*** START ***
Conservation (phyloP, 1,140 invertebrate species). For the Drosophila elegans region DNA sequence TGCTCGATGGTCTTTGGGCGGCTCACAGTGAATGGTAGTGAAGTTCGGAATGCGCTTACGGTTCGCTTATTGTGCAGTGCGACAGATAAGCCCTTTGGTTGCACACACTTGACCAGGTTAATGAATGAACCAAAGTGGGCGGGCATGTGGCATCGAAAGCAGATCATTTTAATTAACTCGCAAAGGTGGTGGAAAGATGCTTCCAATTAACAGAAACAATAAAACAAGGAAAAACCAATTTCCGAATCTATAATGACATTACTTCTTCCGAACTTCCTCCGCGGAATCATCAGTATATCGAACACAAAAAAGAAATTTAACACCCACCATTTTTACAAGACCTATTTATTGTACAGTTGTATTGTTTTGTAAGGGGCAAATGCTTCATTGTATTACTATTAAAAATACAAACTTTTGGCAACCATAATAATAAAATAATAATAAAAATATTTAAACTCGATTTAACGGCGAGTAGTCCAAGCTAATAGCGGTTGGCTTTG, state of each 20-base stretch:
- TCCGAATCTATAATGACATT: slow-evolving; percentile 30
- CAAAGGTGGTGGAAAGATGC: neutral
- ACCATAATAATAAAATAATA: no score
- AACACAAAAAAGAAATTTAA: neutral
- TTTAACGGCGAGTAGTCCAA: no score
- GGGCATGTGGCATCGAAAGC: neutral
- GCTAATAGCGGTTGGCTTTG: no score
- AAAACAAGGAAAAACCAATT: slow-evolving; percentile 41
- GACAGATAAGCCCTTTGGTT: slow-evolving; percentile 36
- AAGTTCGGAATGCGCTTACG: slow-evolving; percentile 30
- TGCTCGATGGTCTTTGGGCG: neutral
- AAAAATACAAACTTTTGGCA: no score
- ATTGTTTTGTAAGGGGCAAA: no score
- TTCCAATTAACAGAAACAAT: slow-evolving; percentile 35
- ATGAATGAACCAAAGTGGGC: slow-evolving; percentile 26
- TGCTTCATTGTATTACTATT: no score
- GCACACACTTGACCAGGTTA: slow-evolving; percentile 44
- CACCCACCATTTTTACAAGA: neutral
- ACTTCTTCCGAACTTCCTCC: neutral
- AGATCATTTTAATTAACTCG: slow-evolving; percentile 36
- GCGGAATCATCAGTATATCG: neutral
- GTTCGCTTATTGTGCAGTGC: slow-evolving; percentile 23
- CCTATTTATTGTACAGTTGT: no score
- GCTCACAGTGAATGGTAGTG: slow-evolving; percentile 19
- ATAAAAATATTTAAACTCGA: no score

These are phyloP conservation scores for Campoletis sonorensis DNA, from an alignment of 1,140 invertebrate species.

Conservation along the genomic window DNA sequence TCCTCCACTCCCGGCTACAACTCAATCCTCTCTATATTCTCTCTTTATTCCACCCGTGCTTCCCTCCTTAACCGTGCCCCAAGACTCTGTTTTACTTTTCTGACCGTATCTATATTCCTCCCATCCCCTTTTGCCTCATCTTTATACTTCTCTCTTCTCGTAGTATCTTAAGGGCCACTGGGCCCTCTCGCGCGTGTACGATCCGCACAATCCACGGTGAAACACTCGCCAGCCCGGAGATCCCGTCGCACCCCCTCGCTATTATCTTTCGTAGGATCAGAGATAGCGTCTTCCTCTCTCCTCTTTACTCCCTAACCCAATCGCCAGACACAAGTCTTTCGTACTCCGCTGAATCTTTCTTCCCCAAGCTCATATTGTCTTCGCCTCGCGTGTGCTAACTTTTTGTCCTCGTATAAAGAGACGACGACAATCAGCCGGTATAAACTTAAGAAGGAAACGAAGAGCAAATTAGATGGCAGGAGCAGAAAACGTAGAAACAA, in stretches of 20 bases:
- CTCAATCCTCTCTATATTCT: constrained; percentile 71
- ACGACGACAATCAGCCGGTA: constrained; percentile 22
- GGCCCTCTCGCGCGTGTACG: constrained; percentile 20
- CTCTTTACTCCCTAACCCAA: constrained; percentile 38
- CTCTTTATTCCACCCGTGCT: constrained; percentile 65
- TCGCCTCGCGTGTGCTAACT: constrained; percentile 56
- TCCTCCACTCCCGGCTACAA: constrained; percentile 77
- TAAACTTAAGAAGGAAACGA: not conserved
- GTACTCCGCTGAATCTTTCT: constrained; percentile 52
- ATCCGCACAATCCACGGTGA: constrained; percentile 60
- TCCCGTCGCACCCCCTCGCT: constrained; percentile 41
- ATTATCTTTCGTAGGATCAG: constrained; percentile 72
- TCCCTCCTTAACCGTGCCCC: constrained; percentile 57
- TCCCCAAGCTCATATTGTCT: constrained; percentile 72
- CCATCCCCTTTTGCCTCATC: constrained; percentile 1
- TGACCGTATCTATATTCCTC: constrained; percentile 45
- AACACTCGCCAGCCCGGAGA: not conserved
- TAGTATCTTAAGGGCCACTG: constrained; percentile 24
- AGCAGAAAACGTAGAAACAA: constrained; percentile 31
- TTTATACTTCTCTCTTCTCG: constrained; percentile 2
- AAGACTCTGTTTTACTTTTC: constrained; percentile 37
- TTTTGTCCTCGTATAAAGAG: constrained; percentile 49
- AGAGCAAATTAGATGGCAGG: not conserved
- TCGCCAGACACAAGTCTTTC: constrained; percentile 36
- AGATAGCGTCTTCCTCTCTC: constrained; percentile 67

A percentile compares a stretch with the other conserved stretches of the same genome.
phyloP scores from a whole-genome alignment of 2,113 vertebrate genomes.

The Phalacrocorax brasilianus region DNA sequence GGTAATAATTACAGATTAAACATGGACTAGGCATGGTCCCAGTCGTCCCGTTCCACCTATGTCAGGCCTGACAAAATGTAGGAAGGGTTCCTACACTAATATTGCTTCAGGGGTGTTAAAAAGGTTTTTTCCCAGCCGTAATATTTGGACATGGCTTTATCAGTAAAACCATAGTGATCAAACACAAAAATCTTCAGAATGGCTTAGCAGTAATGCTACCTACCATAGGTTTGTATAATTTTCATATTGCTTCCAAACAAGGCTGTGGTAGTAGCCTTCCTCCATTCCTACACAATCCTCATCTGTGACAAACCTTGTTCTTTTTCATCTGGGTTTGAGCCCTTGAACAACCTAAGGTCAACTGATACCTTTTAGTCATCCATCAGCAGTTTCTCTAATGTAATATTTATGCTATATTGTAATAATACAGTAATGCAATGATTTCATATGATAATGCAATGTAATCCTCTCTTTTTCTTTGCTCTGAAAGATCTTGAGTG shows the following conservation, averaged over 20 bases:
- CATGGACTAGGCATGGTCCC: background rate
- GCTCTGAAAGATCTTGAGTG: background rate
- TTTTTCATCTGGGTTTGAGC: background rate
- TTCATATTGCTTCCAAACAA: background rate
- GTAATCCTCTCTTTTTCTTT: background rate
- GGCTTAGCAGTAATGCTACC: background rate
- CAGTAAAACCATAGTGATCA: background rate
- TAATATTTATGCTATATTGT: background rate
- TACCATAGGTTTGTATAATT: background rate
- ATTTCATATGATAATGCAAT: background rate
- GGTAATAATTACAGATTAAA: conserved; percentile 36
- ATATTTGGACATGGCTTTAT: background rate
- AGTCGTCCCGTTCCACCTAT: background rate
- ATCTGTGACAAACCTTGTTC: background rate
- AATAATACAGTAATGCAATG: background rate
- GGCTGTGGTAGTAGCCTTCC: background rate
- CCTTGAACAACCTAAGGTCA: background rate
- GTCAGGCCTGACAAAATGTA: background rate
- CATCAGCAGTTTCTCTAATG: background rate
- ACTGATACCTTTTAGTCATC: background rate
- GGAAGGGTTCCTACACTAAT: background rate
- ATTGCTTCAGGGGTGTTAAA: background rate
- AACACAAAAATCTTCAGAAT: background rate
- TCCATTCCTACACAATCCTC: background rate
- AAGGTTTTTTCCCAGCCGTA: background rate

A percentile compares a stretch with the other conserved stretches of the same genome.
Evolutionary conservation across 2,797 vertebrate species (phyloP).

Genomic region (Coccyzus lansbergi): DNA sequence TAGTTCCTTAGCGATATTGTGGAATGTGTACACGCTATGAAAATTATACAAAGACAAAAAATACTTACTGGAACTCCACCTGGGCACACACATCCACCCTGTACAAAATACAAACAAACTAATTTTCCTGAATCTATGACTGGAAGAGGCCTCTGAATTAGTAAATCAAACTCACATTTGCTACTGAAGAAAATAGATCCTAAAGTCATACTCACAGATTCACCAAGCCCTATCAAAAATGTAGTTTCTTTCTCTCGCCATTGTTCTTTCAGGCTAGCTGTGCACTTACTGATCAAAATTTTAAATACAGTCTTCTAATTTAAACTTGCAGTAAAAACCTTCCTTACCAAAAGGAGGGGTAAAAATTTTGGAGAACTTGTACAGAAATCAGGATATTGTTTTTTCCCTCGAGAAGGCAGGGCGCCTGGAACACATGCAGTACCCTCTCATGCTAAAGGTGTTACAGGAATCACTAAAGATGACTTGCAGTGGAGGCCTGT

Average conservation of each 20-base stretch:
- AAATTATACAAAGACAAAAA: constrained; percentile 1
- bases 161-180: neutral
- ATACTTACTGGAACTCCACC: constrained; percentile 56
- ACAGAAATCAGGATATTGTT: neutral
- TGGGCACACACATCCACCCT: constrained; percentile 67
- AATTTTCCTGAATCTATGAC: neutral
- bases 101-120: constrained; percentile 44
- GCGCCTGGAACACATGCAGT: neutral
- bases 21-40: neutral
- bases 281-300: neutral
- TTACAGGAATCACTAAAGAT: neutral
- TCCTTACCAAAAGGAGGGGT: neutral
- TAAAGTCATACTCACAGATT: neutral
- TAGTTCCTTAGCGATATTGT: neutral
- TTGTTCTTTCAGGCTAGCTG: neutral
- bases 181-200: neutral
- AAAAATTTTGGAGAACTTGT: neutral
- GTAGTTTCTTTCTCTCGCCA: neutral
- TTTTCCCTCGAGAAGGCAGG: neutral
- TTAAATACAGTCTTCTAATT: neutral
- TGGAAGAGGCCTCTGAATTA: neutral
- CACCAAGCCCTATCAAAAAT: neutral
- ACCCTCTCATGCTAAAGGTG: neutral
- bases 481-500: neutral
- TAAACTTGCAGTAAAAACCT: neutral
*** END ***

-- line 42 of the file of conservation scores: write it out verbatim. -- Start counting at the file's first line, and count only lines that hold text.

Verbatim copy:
- TCCCCAAGCTCATATTGTCT: constrained; percentile 72